If you’re thinking about skipping lunch because you’re on a roll, think again. Skipping lunch to maintain the day’s efficiency may actually result in less efficient efforts and an inability to concentrate later. Missing lunch cues the body to burn less fuel and slow the metabolism. No lunch plus a sedentary job equals a perfect equation to gain weight.
Restructuring Best Practices
Everyone must manage their health and wellness in their own way. Here are a few client-tested best practices to strategically restructure the lunch break to your benefit.
Reorganize. Take advantage of on-site company services, especially a gym. Systematically run lunchtime or on-the-way-home errands like shoe repair, dry cleaners, grocery store, and pharmacy.
Plan ahead. Keep a cooler around for fresh snacks
on the go, as well as a pair of sneakers to make errand running and walks easier. Keep a gym bag with workout clothing in your trunk or at the office.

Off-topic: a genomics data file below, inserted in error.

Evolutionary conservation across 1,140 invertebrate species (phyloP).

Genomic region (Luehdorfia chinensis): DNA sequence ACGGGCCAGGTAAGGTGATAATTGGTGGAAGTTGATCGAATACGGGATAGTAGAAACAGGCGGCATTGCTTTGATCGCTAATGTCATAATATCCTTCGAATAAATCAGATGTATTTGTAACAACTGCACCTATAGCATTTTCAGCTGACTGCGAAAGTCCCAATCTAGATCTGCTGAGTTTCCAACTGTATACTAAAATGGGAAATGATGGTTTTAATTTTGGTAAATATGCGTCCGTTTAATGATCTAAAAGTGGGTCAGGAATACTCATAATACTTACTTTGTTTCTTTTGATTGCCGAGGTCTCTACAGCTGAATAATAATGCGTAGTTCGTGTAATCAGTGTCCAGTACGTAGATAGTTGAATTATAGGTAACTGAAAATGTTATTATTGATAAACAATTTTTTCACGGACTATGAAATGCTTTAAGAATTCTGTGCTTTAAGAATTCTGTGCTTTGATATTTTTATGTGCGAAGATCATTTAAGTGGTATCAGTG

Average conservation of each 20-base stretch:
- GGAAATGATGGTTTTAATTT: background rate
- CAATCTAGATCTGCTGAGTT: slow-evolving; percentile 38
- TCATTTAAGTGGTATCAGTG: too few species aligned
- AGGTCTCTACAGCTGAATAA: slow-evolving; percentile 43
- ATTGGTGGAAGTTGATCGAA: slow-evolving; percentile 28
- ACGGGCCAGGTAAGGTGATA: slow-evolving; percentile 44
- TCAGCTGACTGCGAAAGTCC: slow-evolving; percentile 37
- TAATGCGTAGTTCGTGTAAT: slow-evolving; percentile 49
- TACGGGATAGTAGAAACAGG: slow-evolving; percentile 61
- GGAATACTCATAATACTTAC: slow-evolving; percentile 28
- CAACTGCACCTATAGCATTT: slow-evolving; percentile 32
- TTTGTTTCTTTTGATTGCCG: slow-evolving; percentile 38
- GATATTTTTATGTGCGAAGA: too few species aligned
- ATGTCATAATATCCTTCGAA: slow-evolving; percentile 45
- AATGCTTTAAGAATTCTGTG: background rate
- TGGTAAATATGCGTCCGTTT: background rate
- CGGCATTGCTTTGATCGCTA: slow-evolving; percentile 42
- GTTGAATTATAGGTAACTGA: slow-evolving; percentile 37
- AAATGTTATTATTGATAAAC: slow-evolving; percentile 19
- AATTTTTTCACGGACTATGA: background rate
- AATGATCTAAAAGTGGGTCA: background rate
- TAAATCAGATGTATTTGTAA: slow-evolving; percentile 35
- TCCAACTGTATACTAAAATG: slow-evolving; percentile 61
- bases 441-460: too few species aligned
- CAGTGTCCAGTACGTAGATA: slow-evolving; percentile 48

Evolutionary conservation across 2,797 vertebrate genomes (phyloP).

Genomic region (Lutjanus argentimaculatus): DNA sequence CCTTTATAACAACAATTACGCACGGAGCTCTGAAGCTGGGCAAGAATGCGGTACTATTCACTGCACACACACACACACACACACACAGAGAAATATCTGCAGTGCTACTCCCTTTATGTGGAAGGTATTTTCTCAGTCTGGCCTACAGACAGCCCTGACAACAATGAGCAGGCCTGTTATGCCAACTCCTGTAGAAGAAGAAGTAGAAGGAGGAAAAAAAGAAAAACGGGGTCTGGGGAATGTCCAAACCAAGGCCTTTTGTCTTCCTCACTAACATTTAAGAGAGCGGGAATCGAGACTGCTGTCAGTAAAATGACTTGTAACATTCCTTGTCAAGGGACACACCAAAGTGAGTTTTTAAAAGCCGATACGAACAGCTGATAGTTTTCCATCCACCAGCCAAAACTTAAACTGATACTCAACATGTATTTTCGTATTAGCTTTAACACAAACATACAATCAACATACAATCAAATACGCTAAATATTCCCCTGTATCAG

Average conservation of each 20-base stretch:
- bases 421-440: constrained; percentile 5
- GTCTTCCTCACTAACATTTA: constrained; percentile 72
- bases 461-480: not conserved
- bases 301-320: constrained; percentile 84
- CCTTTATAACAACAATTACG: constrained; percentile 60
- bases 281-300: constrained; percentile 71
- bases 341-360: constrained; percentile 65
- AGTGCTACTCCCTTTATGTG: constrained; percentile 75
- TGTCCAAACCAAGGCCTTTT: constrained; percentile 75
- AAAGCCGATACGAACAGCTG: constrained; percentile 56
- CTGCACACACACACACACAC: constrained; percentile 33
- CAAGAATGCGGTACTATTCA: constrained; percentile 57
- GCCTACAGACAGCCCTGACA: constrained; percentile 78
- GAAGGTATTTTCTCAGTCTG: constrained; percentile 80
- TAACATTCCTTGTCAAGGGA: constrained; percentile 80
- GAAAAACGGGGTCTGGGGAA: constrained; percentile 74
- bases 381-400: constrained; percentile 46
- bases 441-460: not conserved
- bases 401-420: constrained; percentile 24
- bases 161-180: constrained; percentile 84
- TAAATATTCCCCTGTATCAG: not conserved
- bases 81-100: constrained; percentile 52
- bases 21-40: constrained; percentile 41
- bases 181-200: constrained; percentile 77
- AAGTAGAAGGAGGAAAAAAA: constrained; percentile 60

Make lists. Restructure your “to do” list with “you” at the top or at least in the top five. Eliminate the “should do’s” that could be preventing you from getting important “to dos” done.
Focus on you. Schedule time for yourself as you would for your customer or boss. Give yourself full attention. Keeping a regular lunch workout routine is very empowering and vitalizing to your afternoon.
We can all be superhuman — phone wedged between shoulder and ear, proposal minimized while your calendar is rearranged for a Friday meeting, a fork full of salad in one hand, and computer mouse at the fingertips of the other. And while you’re getting it all done, and eating healthy, you can stand up and knock out a set of leg raises. How exhausting.
Give each thing you want to do a set amount of time, but don’t try and do it all at once. It is better to do things right than take longer and risk having to do them over. Being “in the moment” of what you are doing helps you appreciate the completion of each task and can even be relaxing.
Take a walk to the local park for lunch. Getting out of the office eliminates the inevitable “call of work” through your break.